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Eur Heart J. 2016 Aug 7;37(30):2428-37. doi: 10.1093/eurheartj/ehw172. Epub 2016 May 12.

Troponin I and cardiovascular risk prediction in the general population: the BiomarCaRE consortium.

Author information

1
University Heart Center Hamburg, Clinic for General and Interventional Cardiology, Hamburg, Germany German Center for Cardiovascular Research (DZHK e.V.), partner site Hamburg, Lübeck, Kiel, Hamburg, Germany s.blankenberg@uke.de.
2
National Institute for Health and Welfare, Helsinki, Finland.
3
University Heart Center Hamburg, Clinic for General and Interventional Cardiology, Hamburg, Germany German Center for Cardiovascular Research (DZHK e.V.), partner site Hamburg, Lübeck, Kiel, Hamburg, Germany.
4
University Heart Center Hamburg, Clinic for General and Interventional Cardiology, Hamburg, Germany.
5
Department of Medicine II, Preventive Cardiology and Preventive Medicine, University Medical Center of the Johannes Gutenberg-University Mainz, Mainz, Germany University Medical Center of the Johannes Gutenberg-University Mainz, Center for Thrombosis and Haemostasis (CTH), Mainz, Germany German Center for Cardiovascular Research (DZHK), Partner Site Rhein-Main, Mainz, Germany.
6
University Medical Center Mainz, Institute for Clinical Chemistry and Laboratory Medicine, Mainz, Germany.
7
Department of Public Health, Faculty of Health and Medical Science, University of Copenhagen, Copenhagen, Denmark Research Centre for Prevention and Health, Capital Region, Denmark.
8
Helmholtz Zentrum München, German Research Center for Environmental Health, Institute of Epidemiology II, München, Germany.
9
Helmholtz Zentrum München, German Research Center for Environmental Health, Institute of Epidemiology II, München, Germany German Center for Cardiovascular Research (DZHK e.V.), Partner Site Munich Heart Alliance, München, Germany.
10
University Medicine Greifswald, Institute for Clinical Chemistry and Laboratory Medicine, Greifswald, Germany German Center for Cardiovascular Research (DZHK e.V.), Partner Site Greifswald, Greifswald, Germany.
11
Chronic Disease Epidemiology and Prevention Unit, Department of Chronic Disease Prevention, National Institute for Health and Welfare, Helsinki, Finland.
12
Department of Clinical and Experimental Medicine, Research Centre in Epidemiology and Preventive Medicine, University of Insubria, Varese, Italy.
13
Department of Laboratory Medicine, Hospital of Desio, University of Milano Bicocca, Desio (MB), Italy.
14
IRCCS Istituto Neurologico Mediterraneo Neuromed, Department of Epidemiology and Prevention, Laboratory of Molecular and Nutritional Epidemiology, Pozzilli, Isernia, Italy.
15
Queens University of Belfast, UK Clinical Research Collaboration Centre of Excellence for Public Health, Belfast, UK.
16
Queens University of Belfast, Centre for Public Health Belfast, Belfast, UK.
17
Brigham and Women's Hospital, Cardiovascular and Preventive Medicine Divisions, Boston, USA.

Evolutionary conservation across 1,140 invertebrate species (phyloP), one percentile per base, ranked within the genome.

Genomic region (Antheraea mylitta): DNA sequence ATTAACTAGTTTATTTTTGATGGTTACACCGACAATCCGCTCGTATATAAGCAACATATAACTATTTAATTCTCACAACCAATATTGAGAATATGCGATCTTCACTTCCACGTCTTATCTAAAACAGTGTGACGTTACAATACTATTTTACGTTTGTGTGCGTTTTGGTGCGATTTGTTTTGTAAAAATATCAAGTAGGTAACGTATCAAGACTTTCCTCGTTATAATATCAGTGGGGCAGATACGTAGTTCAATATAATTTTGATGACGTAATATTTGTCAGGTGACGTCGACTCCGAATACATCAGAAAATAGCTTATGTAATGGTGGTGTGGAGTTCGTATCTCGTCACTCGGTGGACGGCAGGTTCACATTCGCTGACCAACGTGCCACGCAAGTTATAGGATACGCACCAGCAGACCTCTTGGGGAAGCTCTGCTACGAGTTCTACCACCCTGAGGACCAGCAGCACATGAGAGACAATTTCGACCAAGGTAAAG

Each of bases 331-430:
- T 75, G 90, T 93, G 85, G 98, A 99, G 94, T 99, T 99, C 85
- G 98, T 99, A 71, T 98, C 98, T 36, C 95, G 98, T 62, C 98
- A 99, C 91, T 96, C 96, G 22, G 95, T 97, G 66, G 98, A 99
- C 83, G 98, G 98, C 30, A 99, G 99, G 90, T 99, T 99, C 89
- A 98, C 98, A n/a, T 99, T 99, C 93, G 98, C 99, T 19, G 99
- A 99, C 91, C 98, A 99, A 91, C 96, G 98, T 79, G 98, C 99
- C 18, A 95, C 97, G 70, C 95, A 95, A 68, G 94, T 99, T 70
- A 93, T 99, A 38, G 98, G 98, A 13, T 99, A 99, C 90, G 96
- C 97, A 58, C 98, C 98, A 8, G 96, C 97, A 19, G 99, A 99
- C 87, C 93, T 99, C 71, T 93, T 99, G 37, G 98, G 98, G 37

18
German Center for Cardiovascular Research (DZHK e.V.), Partner Site Munich Heart Alliance, München, Germany University of Ulm Medical Centre, Department of Internal Medicine II-Cardiology, Ulm, Germany German Heart Centre Munich, Technical University of Munich, München, Germany.

Abstract

AIMS:

Our aims were to evaluate the distribution of troponin I concentrations in population cohorts across Europe, to characterize the association with cardiovascular outcomes, to determine the predictive value beyond the variables used in the ESC SCORE, to test a potentially clinically relevant cut-off value, and to evaluate the improved eligibility for statin therapy based on elevated troponin I concentrations retrospectively.

METHODS AND RESULTS:

Based on the Biomarkers for Cardiovascular Risk Assessment in Europe (BiomarCaRE) project, we analysed individual level data from 10 prospective population-based studies including 74 738 participants. We investigated the value of adding troponin I levels to conventional risk factors for prediction of cardiovascular disease by calculating measures of discrimination (C-index) and net reclassification improvement (NRI). We further tested the clinical implication of statin therapy based on troponin concentration in 12 956 individuals free of cardiovascular disease in the JUPITER study. Troponin I remained an independent predictor with a hazard ratio of 1.37 for cardiovascular mortality, 1.23 for cardiovascular disease, and 1.24 for total mortality. The addition of troponin I information to a prognostic model for cardiovascular death constructed of ESC SCORE variables increased the C-index discrimination measure by 0.007 and yielded an NRI of 0.048, whereas the addition to prognostic models for cardiovascular disease and total mortality led to lesser C-index discrimination and NRI increment. In individuals above 6 ng/L of troponin I, a concentration near the upper quintile in BiomarCaRE (5.9 ng/L) and JUPITER (5.8 ng/L), rosuvastatin therapy resulted in higher absolute risk reduction compared with individuals <6 ng/L of troponin I, whereas the relative risk reduction was similar.

CONCLUSION:

In individuals free of cardiovascular disease, the addition of troponin I to variables of established risk score improves prediction of cardiovascular death and cardiovascular disease.

KEYWORDS:

Biomarker for Cardiovascular Risk Assessment in Europe; Cardiovascular risk; High-sensitivity assayed troponin I; MONICA Risk Genetics Archiving and Monograph; Mortality

PMID:
27174290
PMCID:
PMC4982535
DOI:
10.1093/eurheartj/ehw172
[Indexed for MEDLINE]
Free PMC Article

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